Polls have closed in a pivotal North Carolina special House election that will not only decide the winner of a long-vacant House seat but also potentially signal how President Trump will perform in the 2020 presidential election.
Republican candidate Dan Bishop, a conservative state senator, was hoping a pair of visits Monday to the GOP-leaning 9th Congressional District by both Trump and Vice President Mike Pence would boost him to victory over Democrat Dan McCready.
Should Bishop defeat McCready, it would enable Trump to assert that he pushed Bishop over the top. If McCready prevails or Bishop wins by a whisker despite Trump’s broad support in the Republican Party, it might suggest GOP erosion and raise questions about Trump’s and his party’s viability for 2020.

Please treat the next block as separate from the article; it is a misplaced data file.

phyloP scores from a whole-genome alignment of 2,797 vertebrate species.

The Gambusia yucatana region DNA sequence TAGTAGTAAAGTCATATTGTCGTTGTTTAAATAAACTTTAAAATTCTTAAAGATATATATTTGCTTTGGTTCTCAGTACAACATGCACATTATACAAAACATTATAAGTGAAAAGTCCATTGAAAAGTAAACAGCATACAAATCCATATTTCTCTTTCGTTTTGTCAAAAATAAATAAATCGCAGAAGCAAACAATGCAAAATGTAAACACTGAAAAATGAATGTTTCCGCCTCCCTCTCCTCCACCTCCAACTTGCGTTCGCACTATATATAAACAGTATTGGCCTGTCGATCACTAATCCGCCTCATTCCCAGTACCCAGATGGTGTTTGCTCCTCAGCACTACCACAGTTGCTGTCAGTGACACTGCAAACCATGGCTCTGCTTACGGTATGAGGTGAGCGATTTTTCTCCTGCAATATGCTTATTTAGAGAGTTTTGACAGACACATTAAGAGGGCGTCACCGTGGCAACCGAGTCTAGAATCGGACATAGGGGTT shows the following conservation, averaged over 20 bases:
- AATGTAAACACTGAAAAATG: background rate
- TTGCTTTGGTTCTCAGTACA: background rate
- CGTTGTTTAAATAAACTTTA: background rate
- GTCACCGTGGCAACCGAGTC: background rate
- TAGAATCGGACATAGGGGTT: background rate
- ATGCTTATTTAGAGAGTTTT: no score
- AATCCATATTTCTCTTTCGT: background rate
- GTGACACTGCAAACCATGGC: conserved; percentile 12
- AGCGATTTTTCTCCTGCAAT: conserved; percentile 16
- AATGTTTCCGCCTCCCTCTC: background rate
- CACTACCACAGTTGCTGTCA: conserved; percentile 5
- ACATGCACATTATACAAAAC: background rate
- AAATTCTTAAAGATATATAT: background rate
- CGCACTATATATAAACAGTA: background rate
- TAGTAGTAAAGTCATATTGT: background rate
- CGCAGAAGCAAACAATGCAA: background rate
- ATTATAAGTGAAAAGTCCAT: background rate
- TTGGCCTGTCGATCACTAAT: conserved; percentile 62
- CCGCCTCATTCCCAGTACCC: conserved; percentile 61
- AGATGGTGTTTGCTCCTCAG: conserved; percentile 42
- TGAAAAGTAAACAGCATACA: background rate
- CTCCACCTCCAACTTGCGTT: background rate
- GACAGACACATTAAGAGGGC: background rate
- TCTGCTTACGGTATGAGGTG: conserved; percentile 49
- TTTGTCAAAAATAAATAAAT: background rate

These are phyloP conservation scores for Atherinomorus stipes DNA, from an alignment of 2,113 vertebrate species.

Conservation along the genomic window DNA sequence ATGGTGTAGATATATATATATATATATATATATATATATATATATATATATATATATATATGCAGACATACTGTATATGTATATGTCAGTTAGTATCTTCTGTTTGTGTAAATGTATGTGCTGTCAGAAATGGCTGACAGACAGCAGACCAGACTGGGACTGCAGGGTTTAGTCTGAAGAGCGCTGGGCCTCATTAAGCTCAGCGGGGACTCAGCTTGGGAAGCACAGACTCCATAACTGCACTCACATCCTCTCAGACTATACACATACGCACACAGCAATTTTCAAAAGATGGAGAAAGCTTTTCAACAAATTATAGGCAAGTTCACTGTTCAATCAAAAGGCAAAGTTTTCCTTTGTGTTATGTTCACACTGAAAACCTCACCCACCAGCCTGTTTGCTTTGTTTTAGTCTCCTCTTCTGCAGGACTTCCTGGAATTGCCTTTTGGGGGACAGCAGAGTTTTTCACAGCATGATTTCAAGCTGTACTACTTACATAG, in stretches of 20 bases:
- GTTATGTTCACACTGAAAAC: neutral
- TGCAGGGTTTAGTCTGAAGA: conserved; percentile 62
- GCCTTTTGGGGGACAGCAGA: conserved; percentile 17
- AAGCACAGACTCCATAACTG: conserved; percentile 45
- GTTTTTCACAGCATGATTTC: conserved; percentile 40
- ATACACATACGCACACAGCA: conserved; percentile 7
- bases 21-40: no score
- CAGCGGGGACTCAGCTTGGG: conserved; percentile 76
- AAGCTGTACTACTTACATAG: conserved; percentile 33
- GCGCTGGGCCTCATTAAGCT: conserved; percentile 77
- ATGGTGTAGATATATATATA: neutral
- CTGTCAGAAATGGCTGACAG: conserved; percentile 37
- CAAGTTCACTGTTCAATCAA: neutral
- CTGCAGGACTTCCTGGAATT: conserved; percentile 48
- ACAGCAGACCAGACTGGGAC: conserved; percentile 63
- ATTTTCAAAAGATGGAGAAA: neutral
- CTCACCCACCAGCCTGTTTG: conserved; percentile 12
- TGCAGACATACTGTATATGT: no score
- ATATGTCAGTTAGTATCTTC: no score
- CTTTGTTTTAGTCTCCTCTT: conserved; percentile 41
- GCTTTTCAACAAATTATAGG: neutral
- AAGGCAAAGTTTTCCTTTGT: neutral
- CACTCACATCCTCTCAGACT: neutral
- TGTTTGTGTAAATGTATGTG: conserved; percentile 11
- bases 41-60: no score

State officials ordered the unusual special election earlier this year, invalidating a win by GOP candidate Mark Harris over McCready in the 2018 midterms after uncovering ballot fraud efforts.
Some analysts have said the fraud scandal could harm Bishop’s prospects unfairly, and undermine any attempts to draw larger lessons from the race.
For their part, Trump and Pence threw their full-throated support behind Bishop.
“To stop the far-left, you must vote in tomorrow’s special election,” Trump told attendees at a fiery rally in Fayetteville, N.C., on Monday night. The president then slammed McCready as a dangerous proponent of “sanctuary cities” and rolling back gun rights.